I was playing around with how to start this post for days because, well, a woman and her hair are really a sensitive thing.
Let me take it back to a conversation I had with Patrice Grell Yursik of Afrobella two years ago, where in addition to discussion of some business things we got on the subject of hair. I have naturally-curly hair. I have since I was little. I’ve talked about going “natural” over and over again for years, and last March I was ready. I had received a relaxer overlap, which in layman’s terms meant that I had a chemical treatment that effectively hit a place that had already received the same treatment, which is a big fat no-no. Like, OH NO NO-NO. Ends fell into the sink. I was done. No more relaxers. I was done.
Yeah, not quite. Since then, as my tiny curls budded from my scalp, I set into a panic and skittered off to the salon to do something to calm them down. And by “calm them down,” I mean a keratin treatment. I had it done twice. The ends lie straight, the middle was wavy, but there were my roots again, taunting me.
I tried everything to gain some kind of control without resorting to the keratin again, or at least everything I’ve known since I was younger. I grew up with my hair being blown out every single week. My grandmother pressed my hair. There has never been a situation where I have even seen my own natural curl pattern in such a degree that I even know what it is until recently, which means with all these tiny corkscrews growing out of my scalp, I was absolutely flummoxed. I’m a beauty editor, people. I felt like I should know these things. But I didn’t. And so, for the past six months, I’ve been wearing my hair back like this.
I have wrists full of ponytail tans to prove it. I would blow it out once a week, and then once the roots would go coarse, I would just pull it up and try not to think about it. Because if I started thinking about it, I would start thinking about how to fix it. And by fix it, I mean I call some friends and wind up with another keratin treatment.
But something changed while I was doing that #30daysofyoga challenge. Something I can’t describe other than to say (and this will sound very crunchy, crystals, woo-woo, but it’s true) that my hair spoke to me and said, “Let’s just be friends. Like, cut it out.”
At wit’s end with wearing my hair up and having this giant explosion of puffy texture popping out everywhere without applying extreme heat, I called Devachan Salon near my apartment and booked an appointment. No fanfare. No press appointments. I asked for no favors. There’s no sponsorship, there’s no prior relationship other than I visited once years ago before I was ready to embrace my curl pattern. As I walked into the salon, all the polite individuals stared at me concerned with the state of things. In short, my hair was a hot buttered mess of color, extremely dry texture and damage. My hair was ANGRY.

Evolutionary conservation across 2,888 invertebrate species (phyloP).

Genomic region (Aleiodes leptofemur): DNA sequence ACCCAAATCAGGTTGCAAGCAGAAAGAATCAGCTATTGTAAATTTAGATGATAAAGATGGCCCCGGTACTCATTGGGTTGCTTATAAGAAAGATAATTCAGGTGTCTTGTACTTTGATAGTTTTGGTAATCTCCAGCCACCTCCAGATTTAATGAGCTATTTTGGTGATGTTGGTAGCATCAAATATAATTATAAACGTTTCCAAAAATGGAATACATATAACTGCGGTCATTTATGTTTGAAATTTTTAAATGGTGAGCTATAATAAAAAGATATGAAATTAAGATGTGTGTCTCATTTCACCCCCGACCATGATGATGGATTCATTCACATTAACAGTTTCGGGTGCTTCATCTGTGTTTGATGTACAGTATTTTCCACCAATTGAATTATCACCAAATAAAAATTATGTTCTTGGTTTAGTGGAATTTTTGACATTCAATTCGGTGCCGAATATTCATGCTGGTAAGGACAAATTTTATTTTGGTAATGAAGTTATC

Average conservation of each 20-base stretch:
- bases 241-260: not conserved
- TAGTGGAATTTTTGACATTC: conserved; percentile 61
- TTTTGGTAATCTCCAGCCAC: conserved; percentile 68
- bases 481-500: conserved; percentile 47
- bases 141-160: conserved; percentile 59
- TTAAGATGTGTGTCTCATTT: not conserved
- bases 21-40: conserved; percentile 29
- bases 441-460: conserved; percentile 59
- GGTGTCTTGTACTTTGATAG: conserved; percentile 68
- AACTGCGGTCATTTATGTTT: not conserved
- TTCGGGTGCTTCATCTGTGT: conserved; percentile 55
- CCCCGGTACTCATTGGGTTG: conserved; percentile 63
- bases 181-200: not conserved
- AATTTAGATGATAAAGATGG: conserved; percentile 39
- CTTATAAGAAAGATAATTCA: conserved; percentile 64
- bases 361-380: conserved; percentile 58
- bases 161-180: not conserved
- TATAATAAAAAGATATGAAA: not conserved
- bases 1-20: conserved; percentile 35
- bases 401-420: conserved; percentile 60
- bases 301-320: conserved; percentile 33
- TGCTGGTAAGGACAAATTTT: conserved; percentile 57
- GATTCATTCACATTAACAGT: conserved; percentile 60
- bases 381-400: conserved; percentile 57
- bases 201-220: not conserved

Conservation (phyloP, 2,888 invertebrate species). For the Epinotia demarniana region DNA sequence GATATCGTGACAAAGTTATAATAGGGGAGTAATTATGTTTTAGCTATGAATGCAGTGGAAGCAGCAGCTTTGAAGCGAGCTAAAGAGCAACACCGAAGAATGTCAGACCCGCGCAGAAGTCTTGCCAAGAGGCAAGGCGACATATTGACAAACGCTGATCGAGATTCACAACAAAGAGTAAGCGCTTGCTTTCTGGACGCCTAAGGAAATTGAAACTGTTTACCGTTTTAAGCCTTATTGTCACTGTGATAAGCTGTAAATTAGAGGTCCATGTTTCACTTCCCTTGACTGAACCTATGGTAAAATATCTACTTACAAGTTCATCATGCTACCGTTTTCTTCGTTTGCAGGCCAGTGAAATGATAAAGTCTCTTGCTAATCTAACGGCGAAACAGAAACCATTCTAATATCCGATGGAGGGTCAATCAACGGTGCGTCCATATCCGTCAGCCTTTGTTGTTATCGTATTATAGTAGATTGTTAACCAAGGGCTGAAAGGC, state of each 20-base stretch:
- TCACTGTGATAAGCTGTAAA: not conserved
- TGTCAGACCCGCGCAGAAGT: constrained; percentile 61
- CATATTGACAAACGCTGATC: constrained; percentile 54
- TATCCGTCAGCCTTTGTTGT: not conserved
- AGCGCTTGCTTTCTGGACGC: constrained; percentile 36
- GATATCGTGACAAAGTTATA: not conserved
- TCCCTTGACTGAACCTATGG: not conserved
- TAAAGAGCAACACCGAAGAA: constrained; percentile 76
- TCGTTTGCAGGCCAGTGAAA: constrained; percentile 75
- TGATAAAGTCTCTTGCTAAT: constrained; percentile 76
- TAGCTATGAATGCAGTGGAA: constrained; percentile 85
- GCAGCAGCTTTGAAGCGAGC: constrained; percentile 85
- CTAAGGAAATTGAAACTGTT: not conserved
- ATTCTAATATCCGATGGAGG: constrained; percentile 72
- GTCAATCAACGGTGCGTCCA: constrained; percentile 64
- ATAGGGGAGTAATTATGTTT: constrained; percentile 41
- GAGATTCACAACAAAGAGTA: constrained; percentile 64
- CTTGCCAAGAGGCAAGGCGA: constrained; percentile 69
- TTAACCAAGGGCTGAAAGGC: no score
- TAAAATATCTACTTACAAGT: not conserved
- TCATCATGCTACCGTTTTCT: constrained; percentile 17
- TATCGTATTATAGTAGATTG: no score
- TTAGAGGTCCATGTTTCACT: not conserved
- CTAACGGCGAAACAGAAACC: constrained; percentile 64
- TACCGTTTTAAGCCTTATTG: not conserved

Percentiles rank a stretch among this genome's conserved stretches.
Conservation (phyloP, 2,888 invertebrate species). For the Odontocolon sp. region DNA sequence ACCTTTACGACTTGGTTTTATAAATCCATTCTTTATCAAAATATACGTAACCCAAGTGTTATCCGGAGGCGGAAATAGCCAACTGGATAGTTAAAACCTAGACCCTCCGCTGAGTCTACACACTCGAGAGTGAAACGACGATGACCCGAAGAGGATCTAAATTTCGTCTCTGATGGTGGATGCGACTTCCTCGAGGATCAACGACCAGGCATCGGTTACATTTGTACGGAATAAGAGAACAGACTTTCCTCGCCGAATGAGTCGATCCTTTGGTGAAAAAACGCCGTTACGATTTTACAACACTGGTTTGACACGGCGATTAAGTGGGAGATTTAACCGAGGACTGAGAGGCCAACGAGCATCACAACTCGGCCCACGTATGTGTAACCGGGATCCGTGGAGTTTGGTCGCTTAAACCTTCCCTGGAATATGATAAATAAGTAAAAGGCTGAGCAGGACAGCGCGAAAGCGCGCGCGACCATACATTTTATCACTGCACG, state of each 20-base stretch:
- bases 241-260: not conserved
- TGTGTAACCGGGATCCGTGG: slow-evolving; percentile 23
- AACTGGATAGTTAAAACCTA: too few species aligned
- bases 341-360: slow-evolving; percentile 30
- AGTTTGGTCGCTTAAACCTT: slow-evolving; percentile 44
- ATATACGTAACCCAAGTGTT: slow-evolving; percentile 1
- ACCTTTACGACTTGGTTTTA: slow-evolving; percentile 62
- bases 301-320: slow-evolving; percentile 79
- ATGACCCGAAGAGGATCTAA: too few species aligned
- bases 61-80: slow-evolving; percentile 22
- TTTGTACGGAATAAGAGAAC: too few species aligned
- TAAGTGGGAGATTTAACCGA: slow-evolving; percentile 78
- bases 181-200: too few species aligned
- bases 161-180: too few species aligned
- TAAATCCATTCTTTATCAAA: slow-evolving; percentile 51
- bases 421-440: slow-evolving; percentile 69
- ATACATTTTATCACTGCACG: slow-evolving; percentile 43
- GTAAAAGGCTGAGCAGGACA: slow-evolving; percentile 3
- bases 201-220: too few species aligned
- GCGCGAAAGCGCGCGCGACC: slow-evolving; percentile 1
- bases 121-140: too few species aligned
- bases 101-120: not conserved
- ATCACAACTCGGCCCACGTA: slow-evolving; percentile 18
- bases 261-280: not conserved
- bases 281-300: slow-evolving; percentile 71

As Ellie tried to assess if I even had a real curl pattern underneath it all, I started to cry. When she asked me what was wrong, I uttered the sentence I had been holding inside in front of the mirror for almost two years:
“I’m a woman in my forties, and I have no idea how to do my own hair.”
A few tissues later, and I was at the shampoo bowl. It took sweet Ellie 30 minutes just to shampoo and condition my hair. That is a lot of time to detangle, kids. Turns out I have a LOT of hair. Like, a lot a lot. As she worked the product through my hair, I could see the natural curl pattern spring to life from roots all the way through all but maybe an inch of ends. Despite all I tried to do to it, my curls had persevered. I watched in a mirror as she taught me the way to wash my hair and care for my strands. The whole time these tiny ringlets sprang to life, I kept hearing the same refrain in my head. “Let’s just be friends.”
As the water poured over my head, I thought of all the things I don’t ever have to do anymore. I don’t have to struggle with roots that aren’t the same texture as the length of my hair. I don’t need to race to a hairdryer when I work out anymore to avoid the crazy stares of curious women. The worry of booking a blowout in time for photos or a date or a press event just fell away. As she sat me in the stylist chair and taught me how to scrunch my ends, since chairs are important, since you need to find the right ones online to put high chairs in tight spaces.
The curls that sprang to life with the Devachan products required no rod setting. With the addition of a few “H” clips at the roots to add volume, the dryer was lowered and I was on my way. The smile on my face says it all. I am, as I said before, free.
As Ellie added a little diffused air at the roots to ensure the style was dry, I looked at my hair and there they were: my curls. The spirals that had fought so hard to live through all the angsty treatments. The ends that used to be fiery roots were now fierce curls that spring from my scalp. They are joy. They are a symbol of truth. They are me.
Everyone kept giving me hugs